Well, my younger children never made it that far.  Once they were asked to reduce fractions “as much as possible” despite having no idea what that meant, and asked to find a common denominator before they learned about factoring or LCMs the previous “I love Math” statements were replaced with slamming doors.  I followed Dr. Schmidt’s advice and told them to reread the text more slowly and to think it through on their own.  While they were thinking I grabbed the book and started flipping through it to find out where Dr. Schmidt does teach how to find the least common denominator?  I asked my older daughter who had “successfully” completed the Fractions book and was working her way through Pre-Algebra with Economics , “Do you know what a Least Common Multiple is?”  I received a quizzical glance.  My heart stopped for a moment, then I continued probing, “Factoring, Least Common Denominator, Greatest Common Factor?”  In my head I was screaming, “Anything at all about fractions???!!!”  My daughter just stood there looking at me blankly.  Then replied, “I might know something about the Least Common Multiple, I don’t really remember, maybe if I went back and looked in the book.”

And that was where our study with Fred grinded to a complete halt.  I realized that my oldest daughter who was able to complete book after book of the LOF curriculum with few errors had been taught a handful of tricks.  She was able to score well on her yearly achievement tests because she could do the majority of the basic computations, but she had not been taught the math behind the math.  Being intelligent she had been able to struggle through and figure out how to get the right answers in the LOF books, but she had never been taught the logical system of Mathematics.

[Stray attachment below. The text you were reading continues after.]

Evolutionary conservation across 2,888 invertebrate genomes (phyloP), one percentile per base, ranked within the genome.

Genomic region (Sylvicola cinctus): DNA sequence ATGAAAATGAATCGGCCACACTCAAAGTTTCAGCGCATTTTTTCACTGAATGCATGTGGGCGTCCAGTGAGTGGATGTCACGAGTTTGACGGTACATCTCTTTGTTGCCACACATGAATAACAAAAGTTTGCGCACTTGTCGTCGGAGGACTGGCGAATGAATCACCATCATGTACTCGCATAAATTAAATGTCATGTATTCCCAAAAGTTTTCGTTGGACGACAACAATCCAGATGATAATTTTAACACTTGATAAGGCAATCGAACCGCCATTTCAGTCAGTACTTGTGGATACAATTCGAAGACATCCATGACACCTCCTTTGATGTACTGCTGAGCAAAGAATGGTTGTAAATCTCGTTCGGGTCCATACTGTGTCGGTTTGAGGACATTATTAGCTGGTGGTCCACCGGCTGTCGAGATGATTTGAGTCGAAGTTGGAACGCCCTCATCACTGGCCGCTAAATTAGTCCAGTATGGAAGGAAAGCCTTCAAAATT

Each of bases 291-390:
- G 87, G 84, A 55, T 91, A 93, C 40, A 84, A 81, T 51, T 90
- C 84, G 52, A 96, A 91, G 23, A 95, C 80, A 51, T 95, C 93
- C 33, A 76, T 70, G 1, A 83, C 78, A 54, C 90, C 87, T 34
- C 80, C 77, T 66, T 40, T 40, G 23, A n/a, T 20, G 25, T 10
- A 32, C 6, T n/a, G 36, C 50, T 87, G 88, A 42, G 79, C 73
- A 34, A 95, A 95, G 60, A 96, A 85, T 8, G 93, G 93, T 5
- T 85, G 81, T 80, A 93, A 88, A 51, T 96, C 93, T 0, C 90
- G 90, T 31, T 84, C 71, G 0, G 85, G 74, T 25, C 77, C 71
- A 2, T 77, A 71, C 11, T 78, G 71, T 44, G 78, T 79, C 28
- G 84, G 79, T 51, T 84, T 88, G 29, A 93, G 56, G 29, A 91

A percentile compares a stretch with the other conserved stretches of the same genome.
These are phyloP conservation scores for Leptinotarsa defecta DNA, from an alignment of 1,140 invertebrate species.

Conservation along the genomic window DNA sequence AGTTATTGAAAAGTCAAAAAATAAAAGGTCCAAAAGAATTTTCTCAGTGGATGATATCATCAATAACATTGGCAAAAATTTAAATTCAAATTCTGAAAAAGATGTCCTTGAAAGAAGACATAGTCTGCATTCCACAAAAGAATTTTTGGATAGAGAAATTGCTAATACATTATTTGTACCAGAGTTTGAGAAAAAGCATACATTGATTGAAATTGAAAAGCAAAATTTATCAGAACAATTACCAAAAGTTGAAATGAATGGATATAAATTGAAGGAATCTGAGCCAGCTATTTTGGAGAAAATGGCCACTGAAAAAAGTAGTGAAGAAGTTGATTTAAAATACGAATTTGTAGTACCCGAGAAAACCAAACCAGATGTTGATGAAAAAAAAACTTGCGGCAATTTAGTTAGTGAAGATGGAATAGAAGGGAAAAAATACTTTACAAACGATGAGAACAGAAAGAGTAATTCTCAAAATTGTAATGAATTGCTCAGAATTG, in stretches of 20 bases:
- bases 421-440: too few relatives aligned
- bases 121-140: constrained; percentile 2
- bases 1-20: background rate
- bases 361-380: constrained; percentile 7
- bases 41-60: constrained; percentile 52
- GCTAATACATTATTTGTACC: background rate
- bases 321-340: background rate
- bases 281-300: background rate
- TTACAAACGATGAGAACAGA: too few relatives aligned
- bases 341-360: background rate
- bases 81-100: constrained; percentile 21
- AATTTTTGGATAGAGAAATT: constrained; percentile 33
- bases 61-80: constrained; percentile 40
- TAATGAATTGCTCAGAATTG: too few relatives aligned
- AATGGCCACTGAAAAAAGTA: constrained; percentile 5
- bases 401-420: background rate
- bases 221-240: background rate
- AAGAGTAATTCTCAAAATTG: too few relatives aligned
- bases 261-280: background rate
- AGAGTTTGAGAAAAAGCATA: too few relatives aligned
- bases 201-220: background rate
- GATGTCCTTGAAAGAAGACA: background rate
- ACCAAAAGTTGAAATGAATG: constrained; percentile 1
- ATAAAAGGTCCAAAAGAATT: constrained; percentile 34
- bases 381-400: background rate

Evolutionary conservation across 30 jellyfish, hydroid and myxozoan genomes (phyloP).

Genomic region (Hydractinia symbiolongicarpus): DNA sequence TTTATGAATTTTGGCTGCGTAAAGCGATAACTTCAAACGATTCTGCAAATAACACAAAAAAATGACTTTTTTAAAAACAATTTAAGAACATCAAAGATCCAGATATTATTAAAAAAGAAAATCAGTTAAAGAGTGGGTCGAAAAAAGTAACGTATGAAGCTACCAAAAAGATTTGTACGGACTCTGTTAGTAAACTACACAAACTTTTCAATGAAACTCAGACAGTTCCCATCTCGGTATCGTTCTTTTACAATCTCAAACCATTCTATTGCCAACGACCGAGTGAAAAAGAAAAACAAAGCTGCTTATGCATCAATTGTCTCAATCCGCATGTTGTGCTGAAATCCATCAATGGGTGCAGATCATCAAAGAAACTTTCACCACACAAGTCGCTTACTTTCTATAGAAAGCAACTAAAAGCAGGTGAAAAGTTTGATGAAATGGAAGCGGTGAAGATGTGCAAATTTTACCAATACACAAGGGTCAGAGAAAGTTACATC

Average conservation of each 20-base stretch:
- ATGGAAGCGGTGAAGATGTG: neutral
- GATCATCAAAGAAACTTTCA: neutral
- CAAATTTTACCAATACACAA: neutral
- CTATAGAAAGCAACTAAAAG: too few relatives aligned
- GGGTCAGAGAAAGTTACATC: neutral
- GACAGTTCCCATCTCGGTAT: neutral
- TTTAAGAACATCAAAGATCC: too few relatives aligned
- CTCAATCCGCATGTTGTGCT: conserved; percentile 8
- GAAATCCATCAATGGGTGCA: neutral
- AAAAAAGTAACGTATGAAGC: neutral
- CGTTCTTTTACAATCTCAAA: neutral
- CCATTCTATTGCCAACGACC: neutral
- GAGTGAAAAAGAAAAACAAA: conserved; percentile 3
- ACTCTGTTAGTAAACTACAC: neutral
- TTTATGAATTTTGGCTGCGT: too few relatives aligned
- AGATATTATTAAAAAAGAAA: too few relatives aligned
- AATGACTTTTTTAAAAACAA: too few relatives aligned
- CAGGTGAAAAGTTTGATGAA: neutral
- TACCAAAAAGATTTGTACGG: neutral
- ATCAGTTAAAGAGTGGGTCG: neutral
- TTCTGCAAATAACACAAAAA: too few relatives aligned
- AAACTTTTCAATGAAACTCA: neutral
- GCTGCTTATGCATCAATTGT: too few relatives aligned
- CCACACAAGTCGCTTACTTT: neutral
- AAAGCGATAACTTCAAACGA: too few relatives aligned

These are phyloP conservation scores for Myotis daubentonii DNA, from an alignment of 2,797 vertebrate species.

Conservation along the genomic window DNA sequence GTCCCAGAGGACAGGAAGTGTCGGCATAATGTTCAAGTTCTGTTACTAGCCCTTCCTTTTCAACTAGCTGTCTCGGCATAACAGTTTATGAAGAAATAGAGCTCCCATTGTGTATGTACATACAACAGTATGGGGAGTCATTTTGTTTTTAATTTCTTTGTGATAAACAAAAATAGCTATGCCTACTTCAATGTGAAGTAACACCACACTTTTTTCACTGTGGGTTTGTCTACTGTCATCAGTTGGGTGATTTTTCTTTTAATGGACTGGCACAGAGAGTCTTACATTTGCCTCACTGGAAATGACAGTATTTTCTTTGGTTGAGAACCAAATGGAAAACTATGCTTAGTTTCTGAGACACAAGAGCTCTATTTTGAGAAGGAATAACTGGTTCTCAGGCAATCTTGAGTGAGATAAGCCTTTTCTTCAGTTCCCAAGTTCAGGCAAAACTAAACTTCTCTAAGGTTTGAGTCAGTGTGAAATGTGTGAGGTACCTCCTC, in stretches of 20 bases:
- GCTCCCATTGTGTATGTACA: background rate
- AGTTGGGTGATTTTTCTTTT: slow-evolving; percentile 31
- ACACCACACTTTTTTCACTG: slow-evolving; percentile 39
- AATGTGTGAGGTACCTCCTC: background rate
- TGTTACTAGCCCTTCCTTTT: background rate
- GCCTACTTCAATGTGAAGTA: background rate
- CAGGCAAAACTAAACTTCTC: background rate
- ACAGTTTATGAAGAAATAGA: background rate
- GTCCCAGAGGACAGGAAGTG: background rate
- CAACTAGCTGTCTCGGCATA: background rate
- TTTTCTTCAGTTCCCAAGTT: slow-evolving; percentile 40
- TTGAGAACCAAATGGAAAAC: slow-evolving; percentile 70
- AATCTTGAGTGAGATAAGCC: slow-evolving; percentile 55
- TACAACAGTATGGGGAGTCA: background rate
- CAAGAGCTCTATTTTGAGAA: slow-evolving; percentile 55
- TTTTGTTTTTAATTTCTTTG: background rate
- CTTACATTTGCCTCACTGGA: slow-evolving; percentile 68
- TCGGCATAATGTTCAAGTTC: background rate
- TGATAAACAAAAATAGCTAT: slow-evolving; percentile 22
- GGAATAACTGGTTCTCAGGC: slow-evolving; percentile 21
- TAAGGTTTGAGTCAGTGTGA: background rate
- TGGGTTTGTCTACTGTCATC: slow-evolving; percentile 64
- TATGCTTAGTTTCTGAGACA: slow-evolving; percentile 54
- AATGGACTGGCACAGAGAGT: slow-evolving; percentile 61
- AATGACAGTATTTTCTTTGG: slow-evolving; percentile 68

I tried giving my children some placement tests to diagnose what they did know. I found that in all three cases despite being able to work through the problems in the LOF books, they placed in the grade they would have been in before we started LOF.  In  other words, my oldest daughter who should have been halfway through 8th grade and ready to start Algebra, was not able to pass a 6th grade placement test.  My younger two children who should have been halfway through 6th grade math could not pass a 4th grade placement test, they could not even answer the first question.

It is for this reason that I make the statement that LOF is not a complete curriculum as it is marketed.  It is certainly not comprehensive.   It does not provide a firm foundation for higher level mathematics.  A brief review of the comments online, outside of Dr. Schmidt’s website reveals that most of the parents who love LOF are using it as a supplement; or are supplementing it with other materials; or are using it for review of previously learned concepts.  The other positive reviews come from parents who love LOF based on its first claim, that it is fun.  Many of these reviews come from parents of young elementary aged children.  I have a great concern that these children who are having so much fun using the LOF curriculum will not have a solid foundation for future Mathematics.  I am concerned that their parents may not see the danger in using the curriculum as marketed, as a comprehensive program, until their children are years behind in their Mathematical studies.

There is one more claim made about LOF, it is affordable.  I do not agree.  What price can I put on four years of my daughter’s education?